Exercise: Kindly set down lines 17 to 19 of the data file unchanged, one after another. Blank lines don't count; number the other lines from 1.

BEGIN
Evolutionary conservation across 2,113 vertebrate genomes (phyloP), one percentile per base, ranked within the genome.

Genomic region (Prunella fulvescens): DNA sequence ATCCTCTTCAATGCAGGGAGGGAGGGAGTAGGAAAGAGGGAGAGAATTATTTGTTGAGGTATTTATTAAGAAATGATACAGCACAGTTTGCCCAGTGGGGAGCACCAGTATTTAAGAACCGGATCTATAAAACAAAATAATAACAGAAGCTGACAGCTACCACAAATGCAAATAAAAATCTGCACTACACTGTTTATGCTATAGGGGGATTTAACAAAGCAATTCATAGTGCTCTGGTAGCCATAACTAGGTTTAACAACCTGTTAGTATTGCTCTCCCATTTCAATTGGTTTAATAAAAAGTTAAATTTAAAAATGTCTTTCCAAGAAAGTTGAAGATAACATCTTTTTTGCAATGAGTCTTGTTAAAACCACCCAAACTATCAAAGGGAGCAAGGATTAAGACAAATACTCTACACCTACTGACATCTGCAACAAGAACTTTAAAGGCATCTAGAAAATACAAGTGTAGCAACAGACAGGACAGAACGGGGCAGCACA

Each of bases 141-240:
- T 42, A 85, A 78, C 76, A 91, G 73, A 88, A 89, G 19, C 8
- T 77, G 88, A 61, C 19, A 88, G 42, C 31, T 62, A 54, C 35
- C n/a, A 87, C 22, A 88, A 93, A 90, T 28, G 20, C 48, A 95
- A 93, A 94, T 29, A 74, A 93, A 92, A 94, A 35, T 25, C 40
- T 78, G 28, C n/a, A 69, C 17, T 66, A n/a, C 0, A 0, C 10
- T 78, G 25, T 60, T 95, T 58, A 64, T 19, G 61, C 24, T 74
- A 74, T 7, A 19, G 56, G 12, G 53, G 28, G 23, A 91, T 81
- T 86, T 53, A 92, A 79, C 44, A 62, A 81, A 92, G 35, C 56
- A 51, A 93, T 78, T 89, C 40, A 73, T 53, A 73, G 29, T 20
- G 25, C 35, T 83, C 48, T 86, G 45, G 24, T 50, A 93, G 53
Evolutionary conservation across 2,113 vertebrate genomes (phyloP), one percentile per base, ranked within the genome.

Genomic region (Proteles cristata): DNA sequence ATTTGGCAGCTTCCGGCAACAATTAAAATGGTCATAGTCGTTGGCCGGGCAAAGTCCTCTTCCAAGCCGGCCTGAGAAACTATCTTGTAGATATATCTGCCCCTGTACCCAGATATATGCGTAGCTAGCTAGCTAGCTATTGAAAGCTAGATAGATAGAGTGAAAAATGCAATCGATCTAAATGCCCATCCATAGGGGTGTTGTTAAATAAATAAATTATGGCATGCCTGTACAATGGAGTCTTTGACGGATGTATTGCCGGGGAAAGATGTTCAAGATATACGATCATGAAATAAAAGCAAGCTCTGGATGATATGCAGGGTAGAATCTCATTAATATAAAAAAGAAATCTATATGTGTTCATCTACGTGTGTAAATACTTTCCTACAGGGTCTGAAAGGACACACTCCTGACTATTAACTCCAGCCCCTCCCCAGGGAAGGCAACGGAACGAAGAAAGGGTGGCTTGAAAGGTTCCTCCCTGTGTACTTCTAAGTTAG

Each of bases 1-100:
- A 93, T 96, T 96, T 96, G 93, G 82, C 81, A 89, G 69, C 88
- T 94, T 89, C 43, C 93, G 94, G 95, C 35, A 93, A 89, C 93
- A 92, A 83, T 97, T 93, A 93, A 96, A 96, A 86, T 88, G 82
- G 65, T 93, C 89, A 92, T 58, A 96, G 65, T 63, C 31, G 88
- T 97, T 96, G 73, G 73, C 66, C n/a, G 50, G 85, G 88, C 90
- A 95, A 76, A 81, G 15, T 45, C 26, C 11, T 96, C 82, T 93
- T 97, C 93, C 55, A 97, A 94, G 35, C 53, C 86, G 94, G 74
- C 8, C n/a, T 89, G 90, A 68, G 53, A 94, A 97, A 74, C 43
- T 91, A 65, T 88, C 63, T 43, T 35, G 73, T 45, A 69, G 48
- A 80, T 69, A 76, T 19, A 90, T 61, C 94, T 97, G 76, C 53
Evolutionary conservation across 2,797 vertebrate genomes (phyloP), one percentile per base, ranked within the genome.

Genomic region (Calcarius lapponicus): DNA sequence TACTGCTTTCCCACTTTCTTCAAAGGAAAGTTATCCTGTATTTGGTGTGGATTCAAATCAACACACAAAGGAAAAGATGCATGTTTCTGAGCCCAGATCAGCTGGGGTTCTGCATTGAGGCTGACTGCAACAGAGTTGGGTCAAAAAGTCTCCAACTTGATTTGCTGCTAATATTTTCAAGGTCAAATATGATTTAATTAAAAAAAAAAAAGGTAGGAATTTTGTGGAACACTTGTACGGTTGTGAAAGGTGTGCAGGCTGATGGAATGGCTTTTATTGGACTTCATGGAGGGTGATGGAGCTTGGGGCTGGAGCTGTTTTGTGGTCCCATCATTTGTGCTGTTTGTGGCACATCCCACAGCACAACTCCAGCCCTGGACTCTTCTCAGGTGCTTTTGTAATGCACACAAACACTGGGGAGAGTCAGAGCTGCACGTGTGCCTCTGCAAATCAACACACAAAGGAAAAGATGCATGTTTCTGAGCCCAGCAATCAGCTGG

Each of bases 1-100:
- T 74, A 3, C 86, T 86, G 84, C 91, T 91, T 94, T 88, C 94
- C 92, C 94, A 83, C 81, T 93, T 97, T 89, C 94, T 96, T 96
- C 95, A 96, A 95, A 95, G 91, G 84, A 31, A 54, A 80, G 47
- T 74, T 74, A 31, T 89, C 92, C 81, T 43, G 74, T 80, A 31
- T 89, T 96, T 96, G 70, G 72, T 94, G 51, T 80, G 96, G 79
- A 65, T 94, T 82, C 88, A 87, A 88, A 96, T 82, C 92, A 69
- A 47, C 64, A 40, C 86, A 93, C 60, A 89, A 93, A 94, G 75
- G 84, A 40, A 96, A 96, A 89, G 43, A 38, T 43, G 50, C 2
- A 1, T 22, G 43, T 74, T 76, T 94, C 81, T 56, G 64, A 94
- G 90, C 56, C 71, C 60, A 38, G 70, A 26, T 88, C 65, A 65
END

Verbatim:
- A 93, T 96, T 96, T 96, G 93, G 82, C 81, A 89, G 69, C 88
- T 94, T 89, C 43, C 93, G 94, G 95, C 35, A 93, A 89, C 93
- A 92, A 83, T 97, T 93, A 93, A 96, A 96, A 86, T 88, G 82